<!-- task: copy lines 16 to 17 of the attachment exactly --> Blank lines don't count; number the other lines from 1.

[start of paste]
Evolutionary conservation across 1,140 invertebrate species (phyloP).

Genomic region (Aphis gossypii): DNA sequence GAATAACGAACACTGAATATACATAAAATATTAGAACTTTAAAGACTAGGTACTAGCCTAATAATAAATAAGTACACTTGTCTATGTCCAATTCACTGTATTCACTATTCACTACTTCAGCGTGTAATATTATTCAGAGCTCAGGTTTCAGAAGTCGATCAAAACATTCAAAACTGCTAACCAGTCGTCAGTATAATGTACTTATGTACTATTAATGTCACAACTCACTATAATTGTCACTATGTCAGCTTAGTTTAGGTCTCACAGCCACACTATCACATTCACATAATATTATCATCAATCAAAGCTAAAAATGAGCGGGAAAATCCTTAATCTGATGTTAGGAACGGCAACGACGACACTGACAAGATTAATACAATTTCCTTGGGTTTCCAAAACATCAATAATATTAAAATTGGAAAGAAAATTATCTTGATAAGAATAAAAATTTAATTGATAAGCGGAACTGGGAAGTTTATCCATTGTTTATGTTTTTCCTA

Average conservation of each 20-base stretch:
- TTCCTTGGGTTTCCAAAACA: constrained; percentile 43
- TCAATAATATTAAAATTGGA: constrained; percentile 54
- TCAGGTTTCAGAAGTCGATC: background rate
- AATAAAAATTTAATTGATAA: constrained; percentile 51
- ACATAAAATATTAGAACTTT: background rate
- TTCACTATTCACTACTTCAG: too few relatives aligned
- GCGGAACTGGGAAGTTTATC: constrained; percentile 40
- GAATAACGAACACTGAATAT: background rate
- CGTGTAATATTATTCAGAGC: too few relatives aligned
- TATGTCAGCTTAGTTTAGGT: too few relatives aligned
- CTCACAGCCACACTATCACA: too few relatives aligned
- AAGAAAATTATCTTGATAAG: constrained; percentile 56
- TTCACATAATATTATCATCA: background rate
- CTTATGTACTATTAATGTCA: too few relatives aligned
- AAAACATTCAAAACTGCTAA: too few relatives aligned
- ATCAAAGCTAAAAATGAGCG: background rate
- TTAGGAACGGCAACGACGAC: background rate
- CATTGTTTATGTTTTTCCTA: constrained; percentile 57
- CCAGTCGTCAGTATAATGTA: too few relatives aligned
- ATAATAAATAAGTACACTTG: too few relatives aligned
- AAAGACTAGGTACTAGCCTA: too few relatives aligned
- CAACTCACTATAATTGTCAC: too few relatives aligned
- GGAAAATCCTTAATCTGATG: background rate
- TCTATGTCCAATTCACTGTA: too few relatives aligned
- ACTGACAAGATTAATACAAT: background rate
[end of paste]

- TTCACATAATATTATCATCA: background rate
- CTTATGTACTATTAATGTCA: too few relatives aligned